Consistent enough with other literature, transportation had a great effect on how cities and countries evolved, this is in a form of directly affecting the production of crops and related businesses.

The dynamics of the city expansion/growing, farmers started to find alternative destinations to farm and this had a direct effect on the land use change. In addition to this growth and more with the industrial and mass-production trend, the requirements for livestock had changed and the production pattern had its effect on the city in terms of location of activities and modes of operation.

Although the Bay Area is one of the leading areas in maintaining nature and greenery, and although some watershed are still protected till now, the writer managed successfully to convey the message that with the city evolving process the less nature is maintained and more need for firm protection measures for the environment there for more need for regulations and parks boundaries

After meeting Richard Register (one of the pioneers in environmental preservation mentioned in the book) and after visiting the Creek site project, it is sad to see such good intentions are more limited to “Pilot Projects” rather than a general trend. And, as mentioned in the book, the regulations is slightly changing for the failure of developers (i.e. set back from the Creek was 30 feet reduced to be 25)

The bay area seem to be incredibly rich in all natural resources,: flora, fauna, geology, geomorphology, scenic areas, mineral wealth, forests, livestock,… and allot more. Their book simply put such wealth and reasonable context and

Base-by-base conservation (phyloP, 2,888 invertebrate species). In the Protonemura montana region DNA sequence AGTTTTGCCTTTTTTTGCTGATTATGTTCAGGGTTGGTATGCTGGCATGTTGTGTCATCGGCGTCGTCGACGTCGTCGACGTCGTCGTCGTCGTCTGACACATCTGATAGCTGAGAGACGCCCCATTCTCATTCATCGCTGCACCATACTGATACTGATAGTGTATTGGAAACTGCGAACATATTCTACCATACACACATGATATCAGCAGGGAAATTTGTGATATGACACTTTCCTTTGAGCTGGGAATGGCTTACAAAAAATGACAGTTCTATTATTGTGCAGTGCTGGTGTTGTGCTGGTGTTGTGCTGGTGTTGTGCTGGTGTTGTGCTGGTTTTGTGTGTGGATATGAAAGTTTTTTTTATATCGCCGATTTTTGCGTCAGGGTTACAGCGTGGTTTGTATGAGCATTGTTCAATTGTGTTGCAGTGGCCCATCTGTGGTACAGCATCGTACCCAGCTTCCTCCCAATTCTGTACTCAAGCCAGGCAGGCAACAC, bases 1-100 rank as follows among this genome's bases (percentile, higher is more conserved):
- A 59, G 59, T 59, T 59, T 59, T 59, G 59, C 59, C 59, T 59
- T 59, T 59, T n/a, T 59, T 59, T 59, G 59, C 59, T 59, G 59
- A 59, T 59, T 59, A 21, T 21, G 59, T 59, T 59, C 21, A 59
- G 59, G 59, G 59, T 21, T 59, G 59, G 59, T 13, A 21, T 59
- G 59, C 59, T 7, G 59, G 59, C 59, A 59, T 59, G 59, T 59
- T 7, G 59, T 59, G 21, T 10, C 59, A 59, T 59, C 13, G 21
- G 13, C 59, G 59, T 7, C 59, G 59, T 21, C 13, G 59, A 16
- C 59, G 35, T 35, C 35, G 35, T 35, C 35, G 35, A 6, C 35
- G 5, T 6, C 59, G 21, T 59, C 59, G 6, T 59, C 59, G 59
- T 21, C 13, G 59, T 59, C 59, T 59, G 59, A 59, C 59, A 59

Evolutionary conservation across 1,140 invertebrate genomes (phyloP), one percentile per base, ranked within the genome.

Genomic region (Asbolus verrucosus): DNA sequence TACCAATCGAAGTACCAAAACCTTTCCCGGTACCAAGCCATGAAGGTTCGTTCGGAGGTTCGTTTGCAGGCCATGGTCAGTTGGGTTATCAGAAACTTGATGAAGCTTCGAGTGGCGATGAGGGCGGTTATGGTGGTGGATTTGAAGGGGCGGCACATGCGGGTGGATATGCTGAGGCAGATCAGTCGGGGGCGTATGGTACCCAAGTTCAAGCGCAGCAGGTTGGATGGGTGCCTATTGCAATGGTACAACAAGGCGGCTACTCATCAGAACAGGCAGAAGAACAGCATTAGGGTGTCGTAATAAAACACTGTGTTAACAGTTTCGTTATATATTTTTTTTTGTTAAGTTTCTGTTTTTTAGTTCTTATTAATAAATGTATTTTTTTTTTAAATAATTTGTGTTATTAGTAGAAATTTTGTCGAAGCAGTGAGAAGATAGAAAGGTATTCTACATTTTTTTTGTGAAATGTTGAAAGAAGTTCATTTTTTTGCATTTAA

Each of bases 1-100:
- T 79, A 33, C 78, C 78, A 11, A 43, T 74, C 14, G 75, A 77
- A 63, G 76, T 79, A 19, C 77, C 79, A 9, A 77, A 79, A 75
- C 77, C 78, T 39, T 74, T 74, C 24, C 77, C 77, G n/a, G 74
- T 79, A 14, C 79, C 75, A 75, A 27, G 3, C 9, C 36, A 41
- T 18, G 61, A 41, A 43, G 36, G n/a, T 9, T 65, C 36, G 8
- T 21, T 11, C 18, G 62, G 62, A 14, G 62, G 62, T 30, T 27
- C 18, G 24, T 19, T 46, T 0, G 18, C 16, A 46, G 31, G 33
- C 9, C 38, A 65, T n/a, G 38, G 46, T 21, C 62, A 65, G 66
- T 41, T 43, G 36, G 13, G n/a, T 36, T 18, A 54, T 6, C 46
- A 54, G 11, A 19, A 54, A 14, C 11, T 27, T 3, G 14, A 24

Golden Gate park took a lead after the NY Central park, but with regard to attracting visitors, the comparison between allowing activities that generate visitors and collect revenue from the taxes or maybe apply tickets for visitors.

Parks increased in the bay area out of power of state and availability of resources not as a direct result to environmental activism, which shows how politics and capital can play a role in improving or eliminating park systems. In addition, the author argues that the environmental movement has reversed a century of environmental degradation, which is a difficult assessment to make as it assess the environmental movement effect in absence of assessing it is possible potential and the amount of resources/energy/time that had been put in it.

Several unpredictable other factors affected the formulation of park systems and the land use surrounding it such as: (i) privatizing army lands, (ii)real estate developers business trend, (iii) availability of loans and access to finance, (iv) institutional and policy change in the form of introduced zoning regulations

Different disciplines/specializations helped increasing the advocacy for environmental values and raising awareness of challenges facing nature, students, journalists, public administrators, scientist, … all played a role in environmental preservation as citizens and this shows that the responsibility is not only on the environmental planners shoulders. (Interesting enough, most of these active calibers are related in a way ort another to UC-Berkeley)

The book in general touches on environmental changes and brings values and lessons to learn, however it went into details history by name and place at certain times towards its 2nd half which increases the emphasis on (absolute history) more than (nature processes). Despite this specific point, it gives a good projection on how distinct the environmental assets of the Bay Area from other greening attempts in the country.
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Amir Gohar
Amir.Gohar@BTinternet.com